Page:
- Advanced Scandinavian Translation Workshop, Online, 7—9 November
- Hold Your Nose and…Translate? - Panel discussion, Online, 7 November, 1—2pm
- Meet the World: Translating Genre - National Centre for Writing, Panel Discussion, Online, 7 November, 7—8pm
- BCLT Publishers Panel - Advanced Scandinavian Translation Workshop, Online, 8 November, 1—2pm
- BCLT Summer School, - Online, 22 - 26 July 2024
- Translating Style Workshop with Jean Boase-Beier, 4 October, 4pm-5.30pm, In person at UEA, Room TEC 0.02
- Translating YA Fiction Workshop with Sawad Hussain, 18 October, 5.30pm-7pm, In person at UEA, Earlham Hall Room 0.34
- Translating Crime Workshop with Don Bartlett, 8 November, 5.30pm-7pm, In person at UEA, Earlham Hall Room 0.34
- Theatre Translation Workshop - Sophie Stevens, 22 November, 5.30pm-7pm, In person at UEA, Earlham Hall Room 0.34
- Visit our YouTube channel for the latest content (or our archive channel for some classics)
- Dall’italiano al mondo (Turin International Book Salon)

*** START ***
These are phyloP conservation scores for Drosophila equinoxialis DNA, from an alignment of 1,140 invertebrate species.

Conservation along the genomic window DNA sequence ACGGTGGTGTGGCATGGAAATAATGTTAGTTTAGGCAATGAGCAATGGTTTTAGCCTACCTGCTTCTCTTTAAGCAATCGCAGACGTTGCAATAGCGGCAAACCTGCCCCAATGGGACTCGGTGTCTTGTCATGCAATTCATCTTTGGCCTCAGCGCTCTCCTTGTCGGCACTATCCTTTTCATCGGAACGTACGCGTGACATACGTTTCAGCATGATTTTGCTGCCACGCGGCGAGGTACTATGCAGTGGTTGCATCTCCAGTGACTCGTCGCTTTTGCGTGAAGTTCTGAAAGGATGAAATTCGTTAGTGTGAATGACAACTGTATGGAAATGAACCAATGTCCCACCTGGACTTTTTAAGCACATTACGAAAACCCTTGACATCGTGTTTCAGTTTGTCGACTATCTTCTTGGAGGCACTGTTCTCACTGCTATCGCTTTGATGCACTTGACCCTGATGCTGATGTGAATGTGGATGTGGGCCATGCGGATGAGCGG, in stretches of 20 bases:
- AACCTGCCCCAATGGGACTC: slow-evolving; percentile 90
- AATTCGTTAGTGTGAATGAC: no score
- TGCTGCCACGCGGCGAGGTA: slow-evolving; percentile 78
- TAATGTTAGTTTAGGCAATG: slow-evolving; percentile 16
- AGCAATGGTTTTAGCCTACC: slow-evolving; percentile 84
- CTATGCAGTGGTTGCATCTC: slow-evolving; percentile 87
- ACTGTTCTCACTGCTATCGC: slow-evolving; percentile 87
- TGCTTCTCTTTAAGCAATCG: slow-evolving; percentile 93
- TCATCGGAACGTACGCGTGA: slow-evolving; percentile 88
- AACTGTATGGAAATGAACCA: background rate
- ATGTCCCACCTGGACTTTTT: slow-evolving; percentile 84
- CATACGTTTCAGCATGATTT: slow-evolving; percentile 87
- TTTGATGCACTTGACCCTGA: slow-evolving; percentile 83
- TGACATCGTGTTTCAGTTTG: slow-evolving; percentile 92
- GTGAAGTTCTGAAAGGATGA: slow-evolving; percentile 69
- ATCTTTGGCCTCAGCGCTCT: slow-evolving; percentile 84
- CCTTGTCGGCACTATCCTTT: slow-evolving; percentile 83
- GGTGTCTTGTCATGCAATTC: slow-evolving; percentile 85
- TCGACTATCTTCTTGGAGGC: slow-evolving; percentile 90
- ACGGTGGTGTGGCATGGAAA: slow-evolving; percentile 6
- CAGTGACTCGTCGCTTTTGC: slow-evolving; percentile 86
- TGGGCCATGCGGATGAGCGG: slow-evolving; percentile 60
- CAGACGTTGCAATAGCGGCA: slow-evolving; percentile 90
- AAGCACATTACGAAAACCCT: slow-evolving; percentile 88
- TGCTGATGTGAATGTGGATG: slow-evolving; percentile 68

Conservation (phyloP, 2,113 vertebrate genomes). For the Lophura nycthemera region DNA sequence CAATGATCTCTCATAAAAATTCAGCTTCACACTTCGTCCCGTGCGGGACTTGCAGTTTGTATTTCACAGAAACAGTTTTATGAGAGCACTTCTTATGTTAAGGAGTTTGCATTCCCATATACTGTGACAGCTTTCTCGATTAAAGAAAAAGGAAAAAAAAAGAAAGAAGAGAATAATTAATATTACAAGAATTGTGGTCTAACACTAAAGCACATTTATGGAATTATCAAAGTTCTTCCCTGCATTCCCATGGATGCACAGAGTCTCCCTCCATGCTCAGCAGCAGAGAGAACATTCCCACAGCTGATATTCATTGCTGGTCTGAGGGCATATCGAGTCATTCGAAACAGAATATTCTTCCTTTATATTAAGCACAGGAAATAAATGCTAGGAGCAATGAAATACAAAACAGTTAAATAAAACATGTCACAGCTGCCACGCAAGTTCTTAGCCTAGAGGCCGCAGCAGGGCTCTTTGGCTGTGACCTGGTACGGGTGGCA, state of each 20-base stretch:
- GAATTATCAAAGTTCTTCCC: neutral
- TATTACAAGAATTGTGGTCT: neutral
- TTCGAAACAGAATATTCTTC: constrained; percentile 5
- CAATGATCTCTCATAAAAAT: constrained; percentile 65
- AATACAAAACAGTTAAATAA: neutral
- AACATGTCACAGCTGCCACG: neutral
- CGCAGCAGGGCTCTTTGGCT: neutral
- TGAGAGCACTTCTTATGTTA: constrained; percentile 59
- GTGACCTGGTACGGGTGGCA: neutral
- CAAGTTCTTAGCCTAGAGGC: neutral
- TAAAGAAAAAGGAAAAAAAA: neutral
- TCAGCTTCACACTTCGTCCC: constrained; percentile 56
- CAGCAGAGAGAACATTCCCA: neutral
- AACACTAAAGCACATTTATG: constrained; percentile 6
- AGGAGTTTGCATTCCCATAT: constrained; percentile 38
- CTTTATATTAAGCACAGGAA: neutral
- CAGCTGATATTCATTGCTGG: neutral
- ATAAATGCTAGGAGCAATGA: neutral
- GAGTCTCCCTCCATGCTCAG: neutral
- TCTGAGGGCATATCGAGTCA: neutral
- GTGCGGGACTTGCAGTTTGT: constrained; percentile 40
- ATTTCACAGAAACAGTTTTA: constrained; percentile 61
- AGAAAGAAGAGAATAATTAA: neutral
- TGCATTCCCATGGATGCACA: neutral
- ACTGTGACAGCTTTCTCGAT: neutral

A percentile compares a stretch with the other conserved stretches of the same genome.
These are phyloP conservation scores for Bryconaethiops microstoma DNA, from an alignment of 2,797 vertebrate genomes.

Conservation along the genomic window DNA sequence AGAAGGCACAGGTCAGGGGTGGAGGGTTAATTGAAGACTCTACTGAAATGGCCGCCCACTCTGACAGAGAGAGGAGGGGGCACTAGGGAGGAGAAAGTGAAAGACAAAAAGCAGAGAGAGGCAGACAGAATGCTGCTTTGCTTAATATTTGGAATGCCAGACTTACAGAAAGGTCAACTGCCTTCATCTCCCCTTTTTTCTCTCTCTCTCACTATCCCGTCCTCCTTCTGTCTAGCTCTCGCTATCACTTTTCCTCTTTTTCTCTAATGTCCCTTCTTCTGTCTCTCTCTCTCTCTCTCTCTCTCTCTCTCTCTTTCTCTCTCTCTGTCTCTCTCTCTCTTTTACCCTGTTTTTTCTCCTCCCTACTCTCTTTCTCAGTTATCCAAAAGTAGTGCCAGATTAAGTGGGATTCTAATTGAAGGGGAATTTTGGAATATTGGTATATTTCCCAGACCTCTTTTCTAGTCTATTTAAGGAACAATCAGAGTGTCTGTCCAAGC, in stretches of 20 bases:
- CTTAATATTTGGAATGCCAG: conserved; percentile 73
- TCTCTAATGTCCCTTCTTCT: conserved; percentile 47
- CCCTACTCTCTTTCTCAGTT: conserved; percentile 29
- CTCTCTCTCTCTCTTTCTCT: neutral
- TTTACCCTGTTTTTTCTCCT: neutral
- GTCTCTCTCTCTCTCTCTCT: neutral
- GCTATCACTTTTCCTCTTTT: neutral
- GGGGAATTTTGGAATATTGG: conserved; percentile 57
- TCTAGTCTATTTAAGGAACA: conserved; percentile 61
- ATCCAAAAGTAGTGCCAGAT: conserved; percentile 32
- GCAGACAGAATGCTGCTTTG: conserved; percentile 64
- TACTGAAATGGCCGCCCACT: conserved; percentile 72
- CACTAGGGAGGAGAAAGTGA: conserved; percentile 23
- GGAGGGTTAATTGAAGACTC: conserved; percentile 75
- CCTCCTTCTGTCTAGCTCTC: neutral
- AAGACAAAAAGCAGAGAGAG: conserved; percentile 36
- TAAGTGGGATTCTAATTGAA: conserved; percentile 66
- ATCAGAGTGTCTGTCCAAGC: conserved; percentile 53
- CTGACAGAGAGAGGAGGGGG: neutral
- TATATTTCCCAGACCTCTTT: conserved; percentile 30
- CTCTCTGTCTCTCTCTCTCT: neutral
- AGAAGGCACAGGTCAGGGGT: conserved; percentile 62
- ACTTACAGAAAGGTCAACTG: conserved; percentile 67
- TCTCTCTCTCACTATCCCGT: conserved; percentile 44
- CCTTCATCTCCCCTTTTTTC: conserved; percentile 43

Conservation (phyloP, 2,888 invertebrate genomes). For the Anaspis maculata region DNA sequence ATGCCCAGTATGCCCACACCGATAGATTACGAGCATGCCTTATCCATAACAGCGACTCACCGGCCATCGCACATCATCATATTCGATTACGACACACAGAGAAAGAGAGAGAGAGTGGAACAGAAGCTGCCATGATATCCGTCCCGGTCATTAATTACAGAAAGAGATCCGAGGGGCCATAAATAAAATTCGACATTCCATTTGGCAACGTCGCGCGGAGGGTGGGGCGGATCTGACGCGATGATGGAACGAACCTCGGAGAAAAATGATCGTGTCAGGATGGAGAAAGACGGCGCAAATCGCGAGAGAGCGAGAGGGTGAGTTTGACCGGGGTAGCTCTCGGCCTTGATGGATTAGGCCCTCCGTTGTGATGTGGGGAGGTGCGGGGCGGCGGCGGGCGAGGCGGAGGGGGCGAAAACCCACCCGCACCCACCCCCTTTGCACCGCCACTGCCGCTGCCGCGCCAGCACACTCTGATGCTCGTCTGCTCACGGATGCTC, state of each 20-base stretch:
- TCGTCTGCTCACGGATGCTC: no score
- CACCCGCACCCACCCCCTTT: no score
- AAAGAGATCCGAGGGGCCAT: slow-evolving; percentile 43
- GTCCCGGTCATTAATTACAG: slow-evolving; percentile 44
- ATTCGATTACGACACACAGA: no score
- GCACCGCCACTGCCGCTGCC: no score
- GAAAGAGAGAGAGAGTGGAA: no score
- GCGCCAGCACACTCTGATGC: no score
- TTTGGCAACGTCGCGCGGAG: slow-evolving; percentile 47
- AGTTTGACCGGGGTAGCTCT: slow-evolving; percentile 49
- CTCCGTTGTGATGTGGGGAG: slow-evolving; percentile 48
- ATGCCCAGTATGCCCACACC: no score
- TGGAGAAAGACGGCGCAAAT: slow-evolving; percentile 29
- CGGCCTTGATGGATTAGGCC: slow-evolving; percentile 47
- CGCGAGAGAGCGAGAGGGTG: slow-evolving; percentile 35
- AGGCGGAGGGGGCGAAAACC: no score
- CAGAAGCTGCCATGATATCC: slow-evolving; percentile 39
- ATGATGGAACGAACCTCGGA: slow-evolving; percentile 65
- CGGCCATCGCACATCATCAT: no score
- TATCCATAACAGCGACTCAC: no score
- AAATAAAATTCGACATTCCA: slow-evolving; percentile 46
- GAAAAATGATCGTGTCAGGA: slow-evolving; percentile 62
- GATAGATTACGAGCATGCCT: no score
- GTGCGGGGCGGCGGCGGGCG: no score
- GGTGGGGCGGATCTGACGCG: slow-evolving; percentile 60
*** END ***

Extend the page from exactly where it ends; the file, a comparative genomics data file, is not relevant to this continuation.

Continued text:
- Diversifying Literary Translation (ESLT 2021)
The British Centre for Literary Translation (BCLT) is a research centre in the School of Literature, Drama and Creative Writing at UEA in Norwich.
We support the MA in Literary Translation at the University of East Anglia, a variety of undergraduate modules in the subject, and an extensive programme of PhD research.
What we do
How can I get a literary work translated into English and how do I make contact with a suitable translator?
As an organisation we don't provide a service for matching translators and authors/ literary works, however we do suggest that you contact the Translators Association and the Emerging Translators Network for further advice and guidance.
Do you offer grants for translations into English?
We don’t offer grants for translations, but we often post on our BCLT Facebook and BCLT Twitter accounts regarding any upcoming opportunities that we have been made aware of. English PEN Translates also publish a very useful list of grants that are currently available.
How do I meet fellow translators?